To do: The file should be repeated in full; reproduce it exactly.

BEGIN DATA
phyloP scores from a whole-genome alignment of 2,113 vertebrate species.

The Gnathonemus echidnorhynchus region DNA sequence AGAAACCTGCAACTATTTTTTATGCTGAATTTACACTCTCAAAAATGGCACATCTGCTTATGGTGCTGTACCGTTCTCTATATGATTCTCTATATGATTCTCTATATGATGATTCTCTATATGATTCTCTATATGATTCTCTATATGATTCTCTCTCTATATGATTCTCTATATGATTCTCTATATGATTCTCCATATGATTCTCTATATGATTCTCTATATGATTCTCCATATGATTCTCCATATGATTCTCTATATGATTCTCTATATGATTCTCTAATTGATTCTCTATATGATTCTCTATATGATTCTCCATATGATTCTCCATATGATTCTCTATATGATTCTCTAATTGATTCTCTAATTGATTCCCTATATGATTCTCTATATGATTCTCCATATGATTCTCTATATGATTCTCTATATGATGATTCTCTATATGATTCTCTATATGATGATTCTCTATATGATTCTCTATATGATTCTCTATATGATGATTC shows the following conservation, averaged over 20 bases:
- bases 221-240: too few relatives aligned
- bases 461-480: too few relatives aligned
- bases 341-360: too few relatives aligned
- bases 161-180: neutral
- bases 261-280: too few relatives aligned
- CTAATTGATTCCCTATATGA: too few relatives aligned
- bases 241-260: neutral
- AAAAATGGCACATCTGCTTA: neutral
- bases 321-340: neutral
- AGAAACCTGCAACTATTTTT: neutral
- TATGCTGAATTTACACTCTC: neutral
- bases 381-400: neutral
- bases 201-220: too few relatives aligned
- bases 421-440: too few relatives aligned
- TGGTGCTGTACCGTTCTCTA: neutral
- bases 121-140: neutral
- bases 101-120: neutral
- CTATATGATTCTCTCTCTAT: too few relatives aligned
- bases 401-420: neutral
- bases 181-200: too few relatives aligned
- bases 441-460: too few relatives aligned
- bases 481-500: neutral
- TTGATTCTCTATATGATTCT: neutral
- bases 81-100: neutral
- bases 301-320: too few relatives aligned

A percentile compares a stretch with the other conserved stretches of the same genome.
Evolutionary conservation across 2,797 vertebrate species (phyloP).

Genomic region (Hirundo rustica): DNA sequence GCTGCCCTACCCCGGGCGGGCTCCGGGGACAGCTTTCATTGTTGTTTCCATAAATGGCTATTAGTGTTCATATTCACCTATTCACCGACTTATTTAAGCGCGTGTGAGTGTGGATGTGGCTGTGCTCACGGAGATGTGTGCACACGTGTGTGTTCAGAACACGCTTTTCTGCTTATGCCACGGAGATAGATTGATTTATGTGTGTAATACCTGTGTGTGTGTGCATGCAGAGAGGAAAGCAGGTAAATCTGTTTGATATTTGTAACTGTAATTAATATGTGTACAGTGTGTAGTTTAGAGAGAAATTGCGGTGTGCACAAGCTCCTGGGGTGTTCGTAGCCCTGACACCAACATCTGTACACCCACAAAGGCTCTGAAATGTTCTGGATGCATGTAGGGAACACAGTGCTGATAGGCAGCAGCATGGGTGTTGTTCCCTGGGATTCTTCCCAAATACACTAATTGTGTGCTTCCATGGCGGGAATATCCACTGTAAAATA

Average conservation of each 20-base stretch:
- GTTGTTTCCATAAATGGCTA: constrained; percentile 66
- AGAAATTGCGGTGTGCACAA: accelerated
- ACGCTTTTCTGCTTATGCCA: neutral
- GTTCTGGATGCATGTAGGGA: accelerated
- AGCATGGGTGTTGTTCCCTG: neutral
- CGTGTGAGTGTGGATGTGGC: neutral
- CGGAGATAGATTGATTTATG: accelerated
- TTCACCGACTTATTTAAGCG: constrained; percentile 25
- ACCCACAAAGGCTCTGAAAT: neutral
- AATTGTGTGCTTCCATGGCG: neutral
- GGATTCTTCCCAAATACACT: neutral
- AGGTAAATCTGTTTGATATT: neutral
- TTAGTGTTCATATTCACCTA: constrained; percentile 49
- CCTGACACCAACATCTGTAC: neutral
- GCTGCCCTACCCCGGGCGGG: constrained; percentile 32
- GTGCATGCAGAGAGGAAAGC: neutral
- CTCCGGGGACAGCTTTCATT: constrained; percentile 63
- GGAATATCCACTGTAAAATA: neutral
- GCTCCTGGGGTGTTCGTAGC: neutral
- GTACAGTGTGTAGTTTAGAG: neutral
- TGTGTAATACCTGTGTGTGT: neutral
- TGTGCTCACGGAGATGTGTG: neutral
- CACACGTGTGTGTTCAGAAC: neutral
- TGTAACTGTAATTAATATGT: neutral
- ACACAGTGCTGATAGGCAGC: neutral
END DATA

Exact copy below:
phyloP scores from a whole-genome alignment of 2,113 vertebrate species.

The Gnathonemus echidnorhynchus region DNA sequence AGAAACCTGCAACTATTTTTTATGCTGAATTTACACTCTCAAAAATGGCACATCTGCTTATGGTGCTGTACCGTTCTCTATATGATTCTCTATATGATTCTCTATATGATGATTCTCTATATGATTCTCTATATGATTCTCTATATGATTCTCTCTCTATATGATTCTCTATATGATTCTCTATATGATTCTCCATATGATTCTCTATATGATTCTCTATATGATTCTCCATATGATTCTCCATATGATTCTCTATATGATTCTCTATATGATTCTCTAATTGATTCTCTATATGATTCTCTATATGATTCTCCATATGATTCTCCATATGATTCTCTATATGATTCTCTAATTGATTCTCTAATTGATTCCCTATATGATTCTCTATATGATTCTCCATATGATTCTCTATATGATTCTCTATATGATGATTCTCTATATGATTCTCTATATGATGATTCTCTATATGATTCTCTATATGATTCTCTATATGATGATTC shows the following conservation, averaged over 20 bases:
- bases 221-240: too few relatives aligned
- bases 461-480: too few relatives aligned
- bases 341-360: too few relatives aligned
- bases 161-180: neutral
- bases 261-280: too few relatives aligned
- CTAATTGATTCCCTATATGA: too few relatives aligned
- bases 241-260: neutral
- AAAAATGGCACATCTGCTTA: neutral
- bases 321-340: neutral
- AGAAACCTGCAACTATTTTT: neutral
- TATGCTGAATTTACACTCTC: neutral
- bases 381-400: neutral
- bases 201-220: too few relatives aligned
- bases 421-440: too few relatives aligned
- TGGTGCTGTACCGTTCTCTA: neutral
- bases 121-140: neutral
- bases 101-120: neutral
- CTATATGATTCTCTCTCTAT: too few relatives aligned
- bases 401-420: neutral
- bases 181-200: too few relatives aligned
- bases 441-460: too few relatives aligned
- bases 481-500: neutral
- TTGATTCTCTATATGATTCT: neutral
- bases 81-100: neutral
- bases 301-320: too few relatives aligned

A percentile compares a stretch with the other conserved stretches of the same genome.
Evolutionary conservation across 2,797 vertebrate species (phyloP).

Genomic region (Hirundo rustica): DNA sequence GCTGCCCTACCCCGGGCGGGCTCCGGGGACAGCTTTCATTGTTGTTTCCATAAATGGCTATTAGTGTTCATATTCACCTATTCACCGACTTATTTAAGCGCGTGTGAGTGTGGATGTGGCTGTGCTCACGGAGATGTGTGCACACGTGTGTGTTCAGAACACGCTTTTCTGCTTATGCCACGGAGATAGATTGATTTATGTGTGTAATACCTGTGTGTGTGTGCATGCAGAGAGGAAAGCAGGTAAATCTGTTTGATATTTGTAACTGTAATTAATATGTGTACAGTGTGTAGTTTAGAGAGAAATTGCGGTGTGCACAAGCTCCTGGGGTGTTCGTAGCCCTGACACCAACATCTGTACACCCACAAAGGCTCTGAAATGTTCTGGATGCATGTAGGGAACACAGTGCTGATAGGCAGCAGCATGGGTGTTGTTCCCTGGGATTCTTCCCAAATACACTAATTGTGTGCTTCCATGGCGGGAATATCCACTGTAAAATA

Average conservation of each 20-base stretch:
- GTTGTTTCCATAAATGGCTA: constrained; percentile 66
- AGAAATTGCGGTGTGCACAA: accelerated
- ACGCTTTTCTGCTTATGCCA: neutral
- GTTCTGGATGCATGTAGGGA: accelerated
- AGCATGGGTGTTGTTCCCTG: neutral
- CGTGTGAGTGTGGATGTGGC: neutral
- CGGAGATAGATTGATTTATG: accelerated
- TTCACCGACTTATTTAAGCG: constrained; percentile 25
- ACCCACAAAGGCTCTGAAAT: neutral
- AATTGTGTGCTTCCATGGCG: neutral
- GGATTCTTCCCAAATACACT: neutral
- AGGTAAATCTGTTTGATATT: neutral
- TTAGTGTTCATATTCACCTA: constrained; percentile 49
- CCTGACACCAACATCTGTAC: neutral
- GCTGCCCTACCCCGGGCGGG: constrained; percentile 32
- GTGCATGCAGAGAGGAAAGC: neutral
- CTCCGGGGACAGCTTTCATT: constrained; percentile 63
- GGAATATCCACTGTAAAATA: neutral
- GCTCCTGGGGTGTTCGTAGC: neutral
- GTACAGTGTGTAGTTTAGAG: neutral
- TGTGTAATACCTGTGTGTGT: neutral
- TGTGCTCACGGAGATGTGTG: neutral
- CACACGTGTGTGTTCAGAAC: neutral
- TGTAACTGTAATTAATATGT: neutral
- ACACAGTGCTGATAGGCAGC: neutral